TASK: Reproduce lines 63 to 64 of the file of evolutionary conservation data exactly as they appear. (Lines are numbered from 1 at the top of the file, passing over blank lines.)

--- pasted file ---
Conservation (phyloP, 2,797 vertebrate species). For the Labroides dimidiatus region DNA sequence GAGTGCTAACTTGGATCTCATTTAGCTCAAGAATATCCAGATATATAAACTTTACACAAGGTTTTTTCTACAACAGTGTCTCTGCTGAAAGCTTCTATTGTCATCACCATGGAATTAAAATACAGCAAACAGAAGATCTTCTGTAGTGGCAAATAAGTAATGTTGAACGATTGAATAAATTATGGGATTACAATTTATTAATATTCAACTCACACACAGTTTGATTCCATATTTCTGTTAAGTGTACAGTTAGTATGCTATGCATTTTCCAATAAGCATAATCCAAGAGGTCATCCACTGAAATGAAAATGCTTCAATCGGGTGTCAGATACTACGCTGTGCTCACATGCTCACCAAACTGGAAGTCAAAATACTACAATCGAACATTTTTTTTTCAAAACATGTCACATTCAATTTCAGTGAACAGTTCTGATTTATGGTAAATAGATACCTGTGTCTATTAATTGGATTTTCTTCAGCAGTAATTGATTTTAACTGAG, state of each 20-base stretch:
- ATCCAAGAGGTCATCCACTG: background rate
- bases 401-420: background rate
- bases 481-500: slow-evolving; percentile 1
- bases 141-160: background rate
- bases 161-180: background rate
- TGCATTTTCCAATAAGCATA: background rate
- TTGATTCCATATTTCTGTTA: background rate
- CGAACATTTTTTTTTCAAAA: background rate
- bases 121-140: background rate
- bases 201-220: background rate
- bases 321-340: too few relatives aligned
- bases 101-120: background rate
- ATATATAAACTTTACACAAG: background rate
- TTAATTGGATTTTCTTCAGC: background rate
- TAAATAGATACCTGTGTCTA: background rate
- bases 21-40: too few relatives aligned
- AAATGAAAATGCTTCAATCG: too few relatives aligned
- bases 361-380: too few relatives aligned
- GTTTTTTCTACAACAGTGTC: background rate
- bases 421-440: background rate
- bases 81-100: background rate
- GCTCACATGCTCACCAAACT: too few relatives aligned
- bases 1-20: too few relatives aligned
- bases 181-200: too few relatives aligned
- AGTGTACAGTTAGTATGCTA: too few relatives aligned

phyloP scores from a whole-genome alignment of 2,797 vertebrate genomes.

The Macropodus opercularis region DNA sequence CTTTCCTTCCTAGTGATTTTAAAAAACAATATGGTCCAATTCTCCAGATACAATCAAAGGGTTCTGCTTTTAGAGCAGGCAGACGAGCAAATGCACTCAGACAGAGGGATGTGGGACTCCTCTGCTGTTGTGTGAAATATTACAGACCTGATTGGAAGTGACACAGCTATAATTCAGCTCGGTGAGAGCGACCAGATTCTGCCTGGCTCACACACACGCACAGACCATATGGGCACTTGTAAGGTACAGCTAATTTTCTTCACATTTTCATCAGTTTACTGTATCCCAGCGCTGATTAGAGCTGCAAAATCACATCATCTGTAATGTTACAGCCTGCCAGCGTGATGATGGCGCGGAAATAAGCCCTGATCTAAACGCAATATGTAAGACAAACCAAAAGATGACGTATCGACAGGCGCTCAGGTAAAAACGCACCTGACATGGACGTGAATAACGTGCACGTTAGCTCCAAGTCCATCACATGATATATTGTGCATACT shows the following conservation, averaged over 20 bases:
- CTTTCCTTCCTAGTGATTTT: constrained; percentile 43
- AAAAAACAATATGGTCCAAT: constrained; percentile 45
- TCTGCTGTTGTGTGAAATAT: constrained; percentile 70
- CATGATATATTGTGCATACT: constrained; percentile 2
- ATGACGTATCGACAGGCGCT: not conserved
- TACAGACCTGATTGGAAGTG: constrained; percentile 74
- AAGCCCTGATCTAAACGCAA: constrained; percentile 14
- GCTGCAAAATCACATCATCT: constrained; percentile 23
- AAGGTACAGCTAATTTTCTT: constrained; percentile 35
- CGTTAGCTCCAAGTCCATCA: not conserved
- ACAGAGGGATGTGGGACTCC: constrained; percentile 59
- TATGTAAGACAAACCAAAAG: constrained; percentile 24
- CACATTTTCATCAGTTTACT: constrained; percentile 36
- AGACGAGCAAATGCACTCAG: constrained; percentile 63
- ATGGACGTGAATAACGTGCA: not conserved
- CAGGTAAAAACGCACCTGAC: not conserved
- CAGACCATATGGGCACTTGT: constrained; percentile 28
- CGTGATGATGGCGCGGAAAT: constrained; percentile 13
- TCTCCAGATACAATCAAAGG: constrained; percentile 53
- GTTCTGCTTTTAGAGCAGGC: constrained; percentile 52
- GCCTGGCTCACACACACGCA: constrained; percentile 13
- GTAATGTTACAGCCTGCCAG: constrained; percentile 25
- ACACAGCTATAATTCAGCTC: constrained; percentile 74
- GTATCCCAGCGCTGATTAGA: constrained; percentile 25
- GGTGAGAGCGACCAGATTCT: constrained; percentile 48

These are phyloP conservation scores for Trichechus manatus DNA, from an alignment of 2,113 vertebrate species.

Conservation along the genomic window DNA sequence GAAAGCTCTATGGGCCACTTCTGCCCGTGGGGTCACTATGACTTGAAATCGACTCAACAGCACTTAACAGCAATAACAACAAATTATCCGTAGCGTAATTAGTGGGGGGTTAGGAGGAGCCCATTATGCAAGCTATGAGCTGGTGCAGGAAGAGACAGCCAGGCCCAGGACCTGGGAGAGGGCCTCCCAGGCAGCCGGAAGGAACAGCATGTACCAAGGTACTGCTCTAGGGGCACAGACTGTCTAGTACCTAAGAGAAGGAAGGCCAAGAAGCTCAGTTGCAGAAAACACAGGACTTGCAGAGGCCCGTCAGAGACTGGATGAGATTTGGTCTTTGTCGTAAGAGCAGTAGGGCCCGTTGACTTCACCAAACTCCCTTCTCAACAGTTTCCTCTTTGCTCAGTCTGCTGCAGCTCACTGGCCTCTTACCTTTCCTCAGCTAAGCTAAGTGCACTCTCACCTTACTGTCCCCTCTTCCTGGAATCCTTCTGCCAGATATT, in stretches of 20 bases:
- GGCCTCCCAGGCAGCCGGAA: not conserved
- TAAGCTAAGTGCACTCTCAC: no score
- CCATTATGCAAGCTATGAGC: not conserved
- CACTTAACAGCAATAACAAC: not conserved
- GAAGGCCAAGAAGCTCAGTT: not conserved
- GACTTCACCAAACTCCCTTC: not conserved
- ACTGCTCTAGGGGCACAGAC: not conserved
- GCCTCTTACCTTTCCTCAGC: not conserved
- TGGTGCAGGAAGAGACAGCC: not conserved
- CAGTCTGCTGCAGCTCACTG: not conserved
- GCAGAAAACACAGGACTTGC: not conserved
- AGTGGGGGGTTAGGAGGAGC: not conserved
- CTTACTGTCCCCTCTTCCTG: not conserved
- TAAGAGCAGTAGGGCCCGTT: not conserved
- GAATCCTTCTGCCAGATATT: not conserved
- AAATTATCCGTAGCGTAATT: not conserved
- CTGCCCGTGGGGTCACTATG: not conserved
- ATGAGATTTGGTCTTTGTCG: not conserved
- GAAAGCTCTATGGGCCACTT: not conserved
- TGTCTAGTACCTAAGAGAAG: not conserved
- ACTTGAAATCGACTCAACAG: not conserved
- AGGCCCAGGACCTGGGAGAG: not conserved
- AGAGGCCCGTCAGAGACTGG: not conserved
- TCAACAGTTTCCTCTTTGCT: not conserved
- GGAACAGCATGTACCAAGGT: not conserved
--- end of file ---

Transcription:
- GCCTCTTACCTTTCCTCAGC: not conserved
- TGGTGCAGGAAGAGACAGCC: not conserved